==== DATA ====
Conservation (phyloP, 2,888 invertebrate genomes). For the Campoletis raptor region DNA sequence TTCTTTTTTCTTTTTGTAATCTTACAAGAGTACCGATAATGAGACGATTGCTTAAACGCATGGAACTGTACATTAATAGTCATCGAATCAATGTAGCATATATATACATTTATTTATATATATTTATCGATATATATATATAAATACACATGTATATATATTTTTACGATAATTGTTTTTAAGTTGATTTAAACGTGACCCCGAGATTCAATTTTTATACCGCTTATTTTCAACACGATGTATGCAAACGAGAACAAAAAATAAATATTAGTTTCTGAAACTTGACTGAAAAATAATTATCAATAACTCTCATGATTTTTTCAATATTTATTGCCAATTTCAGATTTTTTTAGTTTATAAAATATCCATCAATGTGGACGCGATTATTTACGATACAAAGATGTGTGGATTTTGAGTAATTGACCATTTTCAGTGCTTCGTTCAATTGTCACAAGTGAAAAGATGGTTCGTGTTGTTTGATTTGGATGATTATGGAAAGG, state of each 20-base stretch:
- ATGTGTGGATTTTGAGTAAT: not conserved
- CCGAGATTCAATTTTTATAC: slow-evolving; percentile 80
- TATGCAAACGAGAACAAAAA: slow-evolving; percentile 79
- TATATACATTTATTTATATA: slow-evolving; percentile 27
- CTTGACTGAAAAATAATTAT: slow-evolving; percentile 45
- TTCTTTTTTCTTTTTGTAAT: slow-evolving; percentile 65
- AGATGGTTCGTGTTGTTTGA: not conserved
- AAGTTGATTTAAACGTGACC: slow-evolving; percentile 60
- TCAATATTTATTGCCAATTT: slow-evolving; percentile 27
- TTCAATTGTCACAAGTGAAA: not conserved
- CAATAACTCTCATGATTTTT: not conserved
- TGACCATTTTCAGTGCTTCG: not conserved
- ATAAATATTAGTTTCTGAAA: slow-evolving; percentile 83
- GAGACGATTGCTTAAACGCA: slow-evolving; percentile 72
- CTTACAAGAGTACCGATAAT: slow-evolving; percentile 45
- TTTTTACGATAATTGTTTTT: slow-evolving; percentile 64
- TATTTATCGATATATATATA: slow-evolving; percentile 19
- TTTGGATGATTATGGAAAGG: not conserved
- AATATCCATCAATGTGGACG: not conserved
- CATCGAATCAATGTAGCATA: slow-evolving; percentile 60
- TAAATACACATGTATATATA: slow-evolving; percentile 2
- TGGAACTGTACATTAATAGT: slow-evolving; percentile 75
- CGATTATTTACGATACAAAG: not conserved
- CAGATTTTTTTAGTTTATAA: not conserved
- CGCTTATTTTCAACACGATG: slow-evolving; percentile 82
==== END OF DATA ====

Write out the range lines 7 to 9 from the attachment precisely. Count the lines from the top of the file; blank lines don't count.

- TTCTTTTTTCTTTTTGTAAT: slow-evolving; percentile 65
- AGATGGTTCGTGTTGTTTGA: not conserved
- AAGTTGATTTAAACGTGACC: slow-evolving; percentile 60